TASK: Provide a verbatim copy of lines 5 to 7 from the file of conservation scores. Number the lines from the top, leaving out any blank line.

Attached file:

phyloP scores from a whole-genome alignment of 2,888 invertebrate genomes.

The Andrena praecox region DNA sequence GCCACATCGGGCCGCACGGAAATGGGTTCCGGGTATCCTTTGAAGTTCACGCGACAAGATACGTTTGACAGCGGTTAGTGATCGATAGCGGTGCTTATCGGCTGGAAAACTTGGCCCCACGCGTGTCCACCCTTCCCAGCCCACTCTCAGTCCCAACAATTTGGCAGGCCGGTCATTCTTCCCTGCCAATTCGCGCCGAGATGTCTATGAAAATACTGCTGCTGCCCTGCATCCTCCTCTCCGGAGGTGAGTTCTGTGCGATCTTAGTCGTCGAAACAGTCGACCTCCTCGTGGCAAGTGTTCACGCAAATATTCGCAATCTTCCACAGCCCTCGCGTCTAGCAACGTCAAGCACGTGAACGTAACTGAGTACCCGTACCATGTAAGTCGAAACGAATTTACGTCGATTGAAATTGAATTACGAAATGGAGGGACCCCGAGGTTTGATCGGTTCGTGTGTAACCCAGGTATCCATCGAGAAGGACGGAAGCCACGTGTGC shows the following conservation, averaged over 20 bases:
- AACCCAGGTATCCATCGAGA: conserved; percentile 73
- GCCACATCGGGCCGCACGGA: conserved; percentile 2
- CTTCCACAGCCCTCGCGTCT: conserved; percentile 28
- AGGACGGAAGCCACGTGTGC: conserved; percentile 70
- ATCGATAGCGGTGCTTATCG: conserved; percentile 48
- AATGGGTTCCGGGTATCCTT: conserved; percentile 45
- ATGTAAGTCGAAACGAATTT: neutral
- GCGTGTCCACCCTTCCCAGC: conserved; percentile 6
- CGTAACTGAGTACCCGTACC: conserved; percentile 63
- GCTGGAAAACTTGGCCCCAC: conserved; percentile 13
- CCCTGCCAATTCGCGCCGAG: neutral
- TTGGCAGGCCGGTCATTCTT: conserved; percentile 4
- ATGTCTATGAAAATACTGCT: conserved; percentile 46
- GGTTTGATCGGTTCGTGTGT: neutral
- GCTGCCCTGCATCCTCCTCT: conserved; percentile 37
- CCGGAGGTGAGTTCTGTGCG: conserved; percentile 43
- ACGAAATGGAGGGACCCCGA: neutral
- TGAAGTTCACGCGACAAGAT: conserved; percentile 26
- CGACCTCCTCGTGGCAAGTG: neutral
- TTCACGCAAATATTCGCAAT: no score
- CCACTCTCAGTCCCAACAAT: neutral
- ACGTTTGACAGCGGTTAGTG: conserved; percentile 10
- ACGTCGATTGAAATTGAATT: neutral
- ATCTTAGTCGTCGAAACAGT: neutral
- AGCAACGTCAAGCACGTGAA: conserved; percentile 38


- CTTCCACAGCCCTCGCGTCT: conserved; percentile 28
- AGGACGGAAGCCACGTGTGC: conserved; percentile 70
- ATCGATAGCGGTGCTTATCG: conserved; percentile 48